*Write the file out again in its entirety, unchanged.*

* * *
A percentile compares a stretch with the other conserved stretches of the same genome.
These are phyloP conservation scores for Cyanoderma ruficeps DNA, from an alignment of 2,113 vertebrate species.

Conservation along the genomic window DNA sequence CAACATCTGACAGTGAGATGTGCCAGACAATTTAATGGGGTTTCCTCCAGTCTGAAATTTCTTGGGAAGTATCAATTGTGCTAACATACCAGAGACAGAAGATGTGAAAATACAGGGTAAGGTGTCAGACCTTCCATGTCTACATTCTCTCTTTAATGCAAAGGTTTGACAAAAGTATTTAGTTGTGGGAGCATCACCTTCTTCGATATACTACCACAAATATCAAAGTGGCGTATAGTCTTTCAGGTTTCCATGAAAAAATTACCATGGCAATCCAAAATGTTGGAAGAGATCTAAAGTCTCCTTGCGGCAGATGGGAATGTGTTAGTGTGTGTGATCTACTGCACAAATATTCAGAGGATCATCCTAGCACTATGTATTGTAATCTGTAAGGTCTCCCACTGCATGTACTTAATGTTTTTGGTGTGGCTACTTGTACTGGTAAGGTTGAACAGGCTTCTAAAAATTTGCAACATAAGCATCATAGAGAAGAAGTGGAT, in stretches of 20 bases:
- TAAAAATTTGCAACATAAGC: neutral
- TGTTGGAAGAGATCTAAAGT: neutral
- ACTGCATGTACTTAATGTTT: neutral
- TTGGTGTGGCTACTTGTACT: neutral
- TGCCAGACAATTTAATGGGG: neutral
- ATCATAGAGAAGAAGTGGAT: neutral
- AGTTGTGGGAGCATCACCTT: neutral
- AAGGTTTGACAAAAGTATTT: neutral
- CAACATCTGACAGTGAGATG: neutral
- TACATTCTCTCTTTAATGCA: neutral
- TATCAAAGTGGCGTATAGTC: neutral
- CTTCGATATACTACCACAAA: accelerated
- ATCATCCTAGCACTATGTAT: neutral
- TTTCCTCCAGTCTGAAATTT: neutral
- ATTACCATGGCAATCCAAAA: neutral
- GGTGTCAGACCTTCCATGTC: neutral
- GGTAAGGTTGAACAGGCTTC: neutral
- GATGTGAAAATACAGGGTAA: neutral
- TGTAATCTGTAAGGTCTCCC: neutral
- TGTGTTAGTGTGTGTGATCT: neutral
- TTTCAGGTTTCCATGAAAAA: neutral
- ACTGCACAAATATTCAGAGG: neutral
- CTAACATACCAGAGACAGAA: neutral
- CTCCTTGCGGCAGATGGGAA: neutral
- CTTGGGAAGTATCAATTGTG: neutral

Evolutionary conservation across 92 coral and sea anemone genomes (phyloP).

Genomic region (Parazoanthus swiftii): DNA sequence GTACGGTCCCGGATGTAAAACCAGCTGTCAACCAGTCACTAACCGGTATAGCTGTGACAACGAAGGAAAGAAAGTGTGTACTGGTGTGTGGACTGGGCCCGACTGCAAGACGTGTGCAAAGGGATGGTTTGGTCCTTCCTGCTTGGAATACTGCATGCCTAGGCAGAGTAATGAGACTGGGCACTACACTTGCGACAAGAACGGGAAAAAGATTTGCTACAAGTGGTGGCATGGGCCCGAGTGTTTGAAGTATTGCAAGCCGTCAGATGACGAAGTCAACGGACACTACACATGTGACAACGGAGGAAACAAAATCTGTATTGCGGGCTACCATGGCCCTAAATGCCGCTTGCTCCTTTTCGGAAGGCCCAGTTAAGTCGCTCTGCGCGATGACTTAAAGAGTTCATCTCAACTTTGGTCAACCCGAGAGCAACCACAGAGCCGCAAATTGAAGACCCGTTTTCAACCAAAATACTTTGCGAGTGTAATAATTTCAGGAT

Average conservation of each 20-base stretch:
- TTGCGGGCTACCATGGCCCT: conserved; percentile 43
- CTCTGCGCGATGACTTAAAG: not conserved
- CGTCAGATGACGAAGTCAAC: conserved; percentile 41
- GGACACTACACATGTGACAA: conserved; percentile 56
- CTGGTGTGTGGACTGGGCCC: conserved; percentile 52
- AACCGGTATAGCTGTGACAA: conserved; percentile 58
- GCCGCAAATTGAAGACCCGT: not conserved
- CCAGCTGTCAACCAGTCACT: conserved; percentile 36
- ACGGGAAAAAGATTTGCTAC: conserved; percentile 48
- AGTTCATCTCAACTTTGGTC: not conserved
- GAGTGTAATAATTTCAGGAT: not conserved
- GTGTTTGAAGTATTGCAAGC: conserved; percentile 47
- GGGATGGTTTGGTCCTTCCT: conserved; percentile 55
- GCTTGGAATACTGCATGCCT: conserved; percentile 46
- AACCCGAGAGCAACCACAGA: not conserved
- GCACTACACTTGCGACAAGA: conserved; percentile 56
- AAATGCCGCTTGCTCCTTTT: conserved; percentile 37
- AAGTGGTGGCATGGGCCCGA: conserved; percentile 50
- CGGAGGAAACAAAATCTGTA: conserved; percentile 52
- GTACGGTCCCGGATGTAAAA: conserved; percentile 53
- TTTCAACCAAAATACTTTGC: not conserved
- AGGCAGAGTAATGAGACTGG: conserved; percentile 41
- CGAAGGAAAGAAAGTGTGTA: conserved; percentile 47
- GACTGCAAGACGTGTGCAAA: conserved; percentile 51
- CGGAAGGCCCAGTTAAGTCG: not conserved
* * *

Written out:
A percentile compares a stretch with the other conserved stretches of the same genome.
These are phyloP conservation scores for Cyanoderma ruficeps DNA, from an alignment of 2,113 vertebrate species.

Conservation along the genomic window DNA sequence CAACATCTGACAGTGAGATGTGCCAGACAATTTAATGGGGTTTCCTCCAGTCTGAAATTTCTTGGGAAGTATCAATTGTGCTAACATACCAGAGACAGAAGATGTGAAAATACAGGGTAAGGTGTCAGACCTTCCATGTCTACATTCTCTCTTTAATGCAAAGGTTTGACAAAAGTATTTAGTTGTGGGAGCATCACCTTCTTCGATATACTACCACAAATATCAAAGTGGCGTATAGTCTTTCAGGTTTCCATGAAAAAATTACCATGGCAATCCAAAATGTTGGAAGAGATCTAAAGTCTCCTTGCGGCAGATGGGAATGTGTTAGTGTGTGTGATCTACTGCACAAATATTCAGAGGATCATCCTAGCACTATGTATTGTAATCTGTAAGGTCTCCCACTGCATGTACTTAATGTTTTTGGTGTGGCTACTTGTACTGGTAAGGTTGAACAGGCTTCTAAAAATTTGCAACATAAGCATCATAGAGAAGAAGTGGAT, in stretches of 20 bases:
- TAAAAATTTGCAACATAAGC: neutral
- TGTTGGAAGAGATCTAAAGT: neutral
- ACTGCATGTACTTAATGTTT: neutral
- TTGGTGTGGCTACTTGTACT: neutral
- TGCCAGACAATTTAATGGGG: neutral
- ATCATAGAGAAGAAGTGGAT: neutral
- AGTTGTGGGAGCATCACCTT: neutral
- AAGGTTTGACAAAAGTATTT: neutral
- CAACATCTGACAGTGAGATG: neutral
- TACATTCTCTCTTTAATGCA: neutral
- TATCAAAGTGGCGTATAGTC: neutral
- CTTCGATATACTACCACAAA: accelerated
- ATCATCCTAGCACTATGTAT: neutral
- TTTCCTCCAGTCTGAAATTT: neutral
- ATTACCATGGCAATCCAAAA: neutral
- GGTGTCAGACCTTCCATGTC: neutral
- GGTAAGGTTGAACAGGCTTC: neutral
- GATGTGAAAATACAGGGTAA: neutral
- TGTAATCTGTAAGGTCTCCC: neutral
- TGTGTTAGTGTGTGTGATCT: neutral
- TTTCAGGTTTCCATGAAAAA: neutral
- ACTGCACAAATATTCAGAGG: neutral
- CTAACATACCAGAGACAGAA: neutral
- CTCCTTGCGGCAGATGGGAA: neutral
- CTTGGGAAGTATCAATTGTG: neutral

Evolutionary conservation across 92 coral and sea anemone genomes (phyloP).

Genomic region (Parazoanthus swiftii): DNA sequence GTACGGTCCCGGATGTAAAACCAGCTGTCAACCAGTCACTAACCGGTATAGCTGTGACAACGAAGGAAAGAAAGTGTGTACTGGTGTGTGGACTGGGCCCGACTGCAAGACGTGTGCAAAGGGATGGTTTGGTCCTTCCTGCTTGGAATACTGCATGCCTAGGCAGAGTAATGAGACTGGGCACTACACTTGCGACAAGAACGGGAAAAAGATTTGCTACAAGTGGTGGCATGGGCCCGAGTGTTTGAAGTATTGCAAGCCGTCAGATGACGAAGTCAACGGACACTACACATGTGACAACGGAGGAAACAAAATCTGTATTGCGGGCTACCATGGCCCTAAATGCCGCTTGCTCCTTTTCGGAAGGCCCAGTTAAGTCGCTCTGCGCGATGACTTAAAGAGTTCATCTCAACTTTGGTCAACCCGAGAGCAACCACAGAGCCGCAAATTGAAGACCCGTTTTCAACCAAAATACTTTGCGAGTGTAATAATTTCAGGAT

Average conservation of each 20-base stretch:
- TTGCGGGCTACCATGGCCCT: conserved; percentile 43
- CTCTGCGCGATGACTTAAAG: not conserved
- CGTCAGATGACGAAGTCAAC: conserved; percentile 41
- GGACACTACACATGTGACAA: conserved; percentile 56
- CTGGTGTGTGGACTGGGCCC: conserved; percentile 52
- AACCGGTATAGCTGTGACAA: conserved; percentile 58
- GCCGCAAATTGAAGACCCGT: not conserved
- CCAGCTGTCAACCAGTCACT: conserved; percentile 36
- ACGGGAAAAAGATTTGCTAC: conserved; percentile 48
- AGTTCATCTCAACTTTGGTC: not conserved
- GAGTGTAATAATTTCAGGAT: not conserved
- GTGTTTGAAGTATTGCAAGC: conserved; percentile 47
- GGGATGGTTTGGTCCTTCCT: conserved; percentile 55
- GCTTGGAATACTGCATGCCT: conserved; percentile 46
- AACCCGAGAGCAACCACAGA: not conserved
- GCACTACACTTGCGACAAGA: conserved; percentile 56
- AAATGCCGCTTGCTCCTTTT: conserved; percentile 37
- AAGTGGTGGCATGGGCCCGA: conserved; percentile 50
- CGGAGGAAACAAAATCTGTA: conserved; percentile 52
- GTACGGTCCCGGATGTAAAA: conserved; percentile 53
- TTTCAACCAAAATACTTTGC: not conserved
- AGGCAGAGTAATGAGACTGG: conserved; percentile 41
- CGAAGGAAAGAAAGTGTGTA: conserved; percentile 47
- GACTGCAAGACGTGTGCAAA: conserved; percentile 51
- CGGAAGGCCCAGTTAAGTCG: not conserved